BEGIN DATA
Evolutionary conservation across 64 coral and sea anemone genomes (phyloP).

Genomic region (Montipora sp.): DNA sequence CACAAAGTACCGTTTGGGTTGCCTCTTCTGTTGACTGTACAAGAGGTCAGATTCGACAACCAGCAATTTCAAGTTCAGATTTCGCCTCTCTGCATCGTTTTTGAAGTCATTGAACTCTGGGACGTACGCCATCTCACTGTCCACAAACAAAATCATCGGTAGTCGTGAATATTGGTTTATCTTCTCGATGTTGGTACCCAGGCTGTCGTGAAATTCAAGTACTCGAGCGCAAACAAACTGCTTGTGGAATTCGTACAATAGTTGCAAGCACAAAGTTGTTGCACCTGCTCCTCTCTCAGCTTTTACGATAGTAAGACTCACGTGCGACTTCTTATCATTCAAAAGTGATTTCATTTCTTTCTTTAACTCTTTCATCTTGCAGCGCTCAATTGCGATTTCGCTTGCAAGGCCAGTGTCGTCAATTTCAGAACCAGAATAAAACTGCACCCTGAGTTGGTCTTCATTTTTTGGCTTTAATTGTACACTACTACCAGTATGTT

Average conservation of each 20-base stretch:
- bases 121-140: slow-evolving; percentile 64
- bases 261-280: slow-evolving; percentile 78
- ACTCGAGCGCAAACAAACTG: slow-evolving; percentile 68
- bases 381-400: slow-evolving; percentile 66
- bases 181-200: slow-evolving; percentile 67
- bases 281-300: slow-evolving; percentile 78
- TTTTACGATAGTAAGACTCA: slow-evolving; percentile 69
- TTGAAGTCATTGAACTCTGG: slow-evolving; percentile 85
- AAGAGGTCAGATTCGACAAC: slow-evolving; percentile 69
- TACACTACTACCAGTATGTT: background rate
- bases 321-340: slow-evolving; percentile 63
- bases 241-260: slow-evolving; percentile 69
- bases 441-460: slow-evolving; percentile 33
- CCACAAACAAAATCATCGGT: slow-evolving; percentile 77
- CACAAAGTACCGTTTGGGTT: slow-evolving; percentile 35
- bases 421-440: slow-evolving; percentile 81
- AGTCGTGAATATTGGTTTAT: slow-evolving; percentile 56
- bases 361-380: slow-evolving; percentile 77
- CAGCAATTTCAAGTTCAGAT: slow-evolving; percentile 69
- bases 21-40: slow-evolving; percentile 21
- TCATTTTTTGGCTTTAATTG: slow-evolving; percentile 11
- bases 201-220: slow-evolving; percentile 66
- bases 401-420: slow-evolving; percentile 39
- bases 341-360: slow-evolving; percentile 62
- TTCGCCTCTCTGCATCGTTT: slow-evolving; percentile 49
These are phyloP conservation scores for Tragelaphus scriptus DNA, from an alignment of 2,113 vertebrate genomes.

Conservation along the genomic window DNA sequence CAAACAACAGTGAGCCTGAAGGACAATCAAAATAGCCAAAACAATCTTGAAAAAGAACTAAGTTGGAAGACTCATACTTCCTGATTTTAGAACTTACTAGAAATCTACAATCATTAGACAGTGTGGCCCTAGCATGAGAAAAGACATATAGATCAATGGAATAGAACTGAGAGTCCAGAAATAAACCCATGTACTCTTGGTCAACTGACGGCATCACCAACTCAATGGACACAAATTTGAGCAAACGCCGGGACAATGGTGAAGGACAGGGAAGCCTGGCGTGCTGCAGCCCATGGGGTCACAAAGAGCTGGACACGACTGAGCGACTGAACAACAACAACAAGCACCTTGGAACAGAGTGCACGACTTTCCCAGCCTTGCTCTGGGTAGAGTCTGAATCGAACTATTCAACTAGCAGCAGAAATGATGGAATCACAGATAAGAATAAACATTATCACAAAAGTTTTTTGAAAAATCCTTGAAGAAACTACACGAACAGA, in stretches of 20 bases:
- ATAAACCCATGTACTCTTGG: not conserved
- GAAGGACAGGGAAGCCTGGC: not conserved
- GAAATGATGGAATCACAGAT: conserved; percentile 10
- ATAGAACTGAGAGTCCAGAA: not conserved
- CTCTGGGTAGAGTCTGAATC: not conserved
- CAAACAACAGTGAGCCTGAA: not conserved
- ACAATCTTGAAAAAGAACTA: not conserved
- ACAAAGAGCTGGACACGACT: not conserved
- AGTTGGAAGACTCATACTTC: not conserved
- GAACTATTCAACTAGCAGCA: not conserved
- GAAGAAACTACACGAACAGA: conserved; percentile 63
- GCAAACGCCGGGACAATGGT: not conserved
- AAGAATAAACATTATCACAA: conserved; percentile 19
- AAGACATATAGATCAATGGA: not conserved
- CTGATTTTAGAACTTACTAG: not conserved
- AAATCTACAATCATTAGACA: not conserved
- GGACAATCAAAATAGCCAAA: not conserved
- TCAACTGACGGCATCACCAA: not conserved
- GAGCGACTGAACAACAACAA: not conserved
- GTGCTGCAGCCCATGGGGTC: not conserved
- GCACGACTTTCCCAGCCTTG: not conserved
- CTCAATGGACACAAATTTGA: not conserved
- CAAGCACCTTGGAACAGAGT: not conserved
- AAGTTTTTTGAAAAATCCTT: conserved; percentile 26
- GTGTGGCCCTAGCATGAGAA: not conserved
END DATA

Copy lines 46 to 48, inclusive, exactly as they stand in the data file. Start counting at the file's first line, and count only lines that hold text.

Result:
- AAATCTACAATCATTAGACA: not conserved
- GGACAATCAAAATAGCCAAA: not conserved
- TCAACTGACGGCATCACCAA: not conserved